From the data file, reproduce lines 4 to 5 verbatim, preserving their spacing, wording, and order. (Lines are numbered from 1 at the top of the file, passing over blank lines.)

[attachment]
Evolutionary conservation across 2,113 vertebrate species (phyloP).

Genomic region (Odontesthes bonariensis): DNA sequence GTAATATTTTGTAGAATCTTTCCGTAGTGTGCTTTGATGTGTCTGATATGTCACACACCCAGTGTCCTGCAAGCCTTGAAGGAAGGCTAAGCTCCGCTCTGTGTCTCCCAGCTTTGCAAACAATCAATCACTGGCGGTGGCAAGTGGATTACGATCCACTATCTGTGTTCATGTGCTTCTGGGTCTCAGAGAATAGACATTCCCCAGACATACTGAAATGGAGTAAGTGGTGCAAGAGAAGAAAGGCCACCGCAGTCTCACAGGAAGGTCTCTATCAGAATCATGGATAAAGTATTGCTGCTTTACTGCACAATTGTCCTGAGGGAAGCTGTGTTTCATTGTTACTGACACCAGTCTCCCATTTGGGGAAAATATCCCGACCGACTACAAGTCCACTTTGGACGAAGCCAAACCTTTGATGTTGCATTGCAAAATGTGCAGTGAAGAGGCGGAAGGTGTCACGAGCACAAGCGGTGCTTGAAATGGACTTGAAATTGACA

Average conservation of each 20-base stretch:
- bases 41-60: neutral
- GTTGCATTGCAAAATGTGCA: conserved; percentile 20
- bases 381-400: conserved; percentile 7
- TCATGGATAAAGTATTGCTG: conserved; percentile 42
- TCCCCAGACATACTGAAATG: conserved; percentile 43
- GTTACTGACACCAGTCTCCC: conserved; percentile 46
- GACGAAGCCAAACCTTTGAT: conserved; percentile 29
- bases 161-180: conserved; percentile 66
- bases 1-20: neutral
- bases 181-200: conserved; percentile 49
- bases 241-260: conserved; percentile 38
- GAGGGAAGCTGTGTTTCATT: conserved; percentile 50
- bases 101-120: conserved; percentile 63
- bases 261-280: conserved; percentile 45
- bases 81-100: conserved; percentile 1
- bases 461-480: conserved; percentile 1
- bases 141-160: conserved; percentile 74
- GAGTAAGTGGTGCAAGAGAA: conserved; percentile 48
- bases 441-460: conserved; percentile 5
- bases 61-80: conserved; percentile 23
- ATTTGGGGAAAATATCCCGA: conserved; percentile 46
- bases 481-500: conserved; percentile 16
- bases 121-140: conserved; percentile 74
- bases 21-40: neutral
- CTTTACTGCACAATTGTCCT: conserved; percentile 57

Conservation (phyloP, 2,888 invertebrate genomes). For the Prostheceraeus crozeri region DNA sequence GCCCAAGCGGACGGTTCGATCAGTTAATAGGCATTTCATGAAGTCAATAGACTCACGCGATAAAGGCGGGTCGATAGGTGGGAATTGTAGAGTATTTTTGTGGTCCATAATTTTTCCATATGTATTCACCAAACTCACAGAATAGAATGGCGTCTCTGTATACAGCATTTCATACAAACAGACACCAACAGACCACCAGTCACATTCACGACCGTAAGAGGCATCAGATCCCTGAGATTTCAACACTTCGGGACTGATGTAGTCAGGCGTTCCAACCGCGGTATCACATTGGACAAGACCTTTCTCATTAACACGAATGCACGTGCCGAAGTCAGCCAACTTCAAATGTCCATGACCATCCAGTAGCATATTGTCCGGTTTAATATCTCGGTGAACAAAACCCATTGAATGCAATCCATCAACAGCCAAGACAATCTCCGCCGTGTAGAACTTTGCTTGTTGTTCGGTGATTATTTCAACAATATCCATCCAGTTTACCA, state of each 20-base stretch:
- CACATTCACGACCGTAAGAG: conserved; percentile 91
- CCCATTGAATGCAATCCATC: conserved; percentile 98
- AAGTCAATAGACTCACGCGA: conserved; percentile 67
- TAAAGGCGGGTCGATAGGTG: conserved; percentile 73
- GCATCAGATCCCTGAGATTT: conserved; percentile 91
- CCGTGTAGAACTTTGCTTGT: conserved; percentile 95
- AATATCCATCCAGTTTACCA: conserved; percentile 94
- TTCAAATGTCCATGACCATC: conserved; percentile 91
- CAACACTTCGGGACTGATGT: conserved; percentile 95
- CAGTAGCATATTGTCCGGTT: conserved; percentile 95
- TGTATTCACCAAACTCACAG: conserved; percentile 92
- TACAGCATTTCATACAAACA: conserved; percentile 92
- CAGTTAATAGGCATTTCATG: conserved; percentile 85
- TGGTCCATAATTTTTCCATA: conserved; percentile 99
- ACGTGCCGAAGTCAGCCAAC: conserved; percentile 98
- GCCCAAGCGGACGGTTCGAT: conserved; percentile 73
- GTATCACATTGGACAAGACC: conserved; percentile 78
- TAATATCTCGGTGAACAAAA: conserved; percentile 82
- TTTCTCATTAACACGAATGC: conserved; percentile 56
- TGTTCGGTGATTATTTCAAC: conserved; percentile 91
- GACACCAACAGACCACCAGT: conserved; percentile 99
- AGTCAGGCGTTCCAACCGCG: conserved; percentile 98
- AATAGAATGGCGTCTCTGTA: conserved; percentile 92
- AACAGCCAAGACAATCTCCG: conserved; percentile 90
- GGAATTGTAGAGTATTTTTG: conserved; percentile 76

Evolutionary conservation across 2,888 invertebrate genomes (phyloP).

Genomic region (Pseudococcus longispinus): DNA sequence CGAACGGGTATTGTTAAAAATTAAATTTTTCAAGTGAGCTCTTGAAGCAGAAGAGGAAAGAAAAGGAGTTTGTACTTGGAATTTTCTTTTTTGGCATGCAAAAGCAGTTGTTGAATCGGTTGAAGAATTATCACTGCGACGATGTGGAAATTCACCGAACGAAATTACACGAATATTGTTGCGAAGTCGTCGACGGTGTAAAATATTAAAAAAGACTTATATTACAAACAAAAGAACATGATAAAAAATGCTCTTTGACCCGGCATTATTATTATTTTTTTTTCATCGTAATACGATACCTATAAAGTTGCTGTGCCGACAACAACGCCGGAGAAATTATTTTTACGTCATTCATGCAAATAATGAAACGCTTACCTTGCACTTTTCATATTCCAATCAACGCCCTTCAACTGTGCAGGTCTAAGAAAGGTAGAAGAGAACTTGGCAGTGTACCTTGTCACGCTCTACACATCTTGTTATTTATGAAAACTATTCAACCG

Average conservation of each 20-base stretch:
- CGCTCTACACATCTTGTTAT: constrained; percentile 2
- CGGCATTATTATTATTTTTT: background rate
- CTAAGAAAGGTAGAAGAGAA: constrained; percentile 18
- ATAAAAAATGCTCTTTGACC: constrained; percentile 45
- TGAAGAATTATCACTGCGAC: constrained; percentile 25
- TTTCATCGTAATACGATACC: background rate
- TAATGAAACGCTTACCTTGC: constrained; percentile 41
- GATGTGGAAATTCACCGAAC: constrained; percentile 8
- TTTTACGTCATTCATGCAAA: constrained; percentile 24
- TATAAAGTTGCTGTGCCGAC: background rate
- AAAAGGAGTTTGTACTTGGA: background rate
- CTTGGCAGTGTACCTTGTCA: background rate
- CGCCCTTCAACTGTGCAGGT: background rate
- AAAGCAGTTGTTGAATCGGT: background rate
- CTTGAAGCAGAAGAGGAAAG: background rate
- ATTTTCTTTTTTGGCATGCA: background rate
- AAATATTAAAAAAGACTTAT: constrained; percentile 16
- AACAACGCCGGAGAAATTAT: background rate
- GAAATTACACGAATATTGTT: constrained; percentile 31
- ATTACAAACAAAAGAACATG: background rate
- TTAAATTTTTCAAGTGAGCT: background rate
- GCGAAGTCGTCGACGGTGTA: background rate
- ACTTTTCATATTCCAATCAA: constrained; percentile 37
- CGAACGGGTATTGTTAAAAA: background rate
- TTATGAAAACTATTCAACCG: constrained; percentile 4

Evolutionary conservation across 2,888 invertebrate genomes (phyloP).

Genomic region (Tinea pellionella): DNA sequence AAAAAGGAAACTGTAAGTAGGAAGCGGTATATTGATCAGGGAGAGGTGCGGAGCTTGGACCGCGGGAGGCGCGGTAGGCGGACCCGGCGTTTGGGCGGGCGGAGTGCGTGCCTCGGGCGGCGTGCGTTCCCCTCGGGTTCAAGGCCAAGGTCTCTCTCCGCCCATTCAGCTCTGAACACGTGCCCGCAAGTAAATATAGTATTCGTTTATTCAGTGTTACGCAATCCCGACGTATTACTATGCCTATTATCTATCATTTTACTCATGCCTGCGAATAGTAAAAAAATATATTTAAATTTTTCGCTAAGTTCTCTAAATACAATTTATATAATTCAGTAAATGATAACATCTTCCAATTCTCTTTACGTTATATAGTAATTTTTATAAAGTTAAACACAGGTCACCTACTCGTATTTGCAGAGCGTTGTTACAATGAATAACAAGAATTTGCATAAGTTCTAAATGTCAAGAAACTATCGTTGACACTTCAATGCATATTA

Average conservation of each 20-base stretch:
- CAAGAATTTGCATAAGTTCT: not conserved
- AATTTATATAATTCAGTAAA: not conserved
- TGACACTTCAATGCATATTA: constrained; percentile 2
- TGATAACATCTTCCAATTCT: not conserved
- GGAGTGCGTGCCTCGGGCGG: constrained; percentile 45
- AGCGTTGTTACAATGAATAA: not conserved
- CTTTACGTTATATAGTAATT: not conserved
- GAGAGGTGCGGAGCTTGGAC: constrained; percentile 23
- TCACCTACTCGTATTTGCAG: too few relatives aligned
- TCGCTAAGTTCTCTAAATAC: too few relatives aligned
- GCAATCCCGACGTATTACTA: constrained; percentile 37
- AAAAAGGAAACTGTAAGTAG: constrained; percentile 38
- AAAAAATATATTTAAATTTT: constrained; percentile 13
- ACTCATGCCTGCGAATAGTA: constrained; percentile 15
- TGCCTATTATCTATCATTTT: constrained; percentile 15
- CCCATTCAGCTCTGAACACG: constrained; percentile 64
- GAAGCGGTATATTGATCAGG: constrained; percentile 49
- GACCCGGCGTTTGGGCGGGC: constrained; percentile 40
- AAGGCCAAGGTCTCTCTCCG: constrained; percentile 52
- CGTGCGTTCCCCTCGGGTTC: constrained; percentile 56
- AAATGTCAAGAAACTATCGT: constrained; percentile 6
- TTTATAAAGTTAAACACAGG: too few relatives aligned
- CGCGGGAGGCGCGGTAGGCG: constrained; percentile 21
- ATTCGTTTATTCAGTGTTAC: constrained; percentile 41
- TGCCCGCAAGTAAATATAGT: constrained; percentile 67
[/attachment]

- bases 41-60: neutral
- GTTGCATTGCAAAATGTGCA: conserved; percentile 20